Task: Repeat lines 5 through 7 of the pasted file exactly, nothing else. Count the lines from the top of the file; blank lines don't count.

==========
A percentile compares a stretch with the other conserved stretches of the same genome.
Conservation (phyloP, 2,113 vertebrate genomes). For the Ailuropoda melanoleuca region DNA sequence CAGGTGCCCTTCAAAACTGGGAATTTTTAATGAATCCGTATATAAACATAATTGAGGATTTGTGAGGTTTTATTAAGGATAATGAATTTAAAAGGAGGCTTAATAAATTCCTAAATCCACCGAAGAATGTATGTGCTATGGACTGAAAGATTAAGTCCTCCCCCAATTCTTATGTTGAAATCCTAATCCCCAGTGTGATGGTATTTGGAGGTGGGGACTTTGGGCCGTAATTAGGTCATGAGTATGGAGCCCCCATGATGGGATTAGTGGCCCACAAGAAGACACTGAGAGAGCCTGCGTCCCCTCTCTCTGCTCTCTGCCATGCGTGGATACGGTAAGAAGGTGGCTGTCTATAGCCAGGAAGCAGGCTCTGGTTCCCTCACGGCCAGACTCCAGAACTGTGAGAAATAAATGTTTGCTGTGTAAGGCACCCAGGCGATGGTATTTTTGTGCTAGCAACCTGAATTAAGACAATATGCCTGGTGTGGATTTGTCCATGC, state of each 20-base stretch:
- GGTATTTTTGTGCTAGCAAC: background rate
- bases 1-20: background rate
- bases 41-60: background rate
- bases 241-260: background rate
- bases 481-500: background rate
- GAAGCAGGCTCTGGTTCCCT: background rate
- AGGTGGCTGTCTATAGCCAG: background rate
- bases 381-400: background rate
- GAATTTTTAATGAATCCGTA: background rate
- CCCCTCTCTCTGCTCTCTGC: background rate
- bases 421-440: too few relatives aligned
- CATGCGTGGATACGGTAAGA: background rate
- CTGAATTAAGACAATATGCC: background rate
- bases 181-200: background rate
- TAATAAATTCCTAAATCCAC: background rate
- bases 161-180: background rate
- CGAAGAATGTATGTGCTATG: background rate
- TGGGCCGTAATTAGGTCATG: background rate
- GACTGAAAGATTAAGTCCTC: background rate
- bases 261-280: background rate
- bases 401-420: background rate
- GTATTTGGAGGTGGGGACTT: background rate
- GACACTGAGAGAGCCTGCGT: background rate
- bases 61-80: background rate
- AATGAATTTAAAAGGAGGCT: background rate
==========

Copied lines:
- bases 41-60: background rate
- bases 241-260: background rate
- bases 481-500: background rate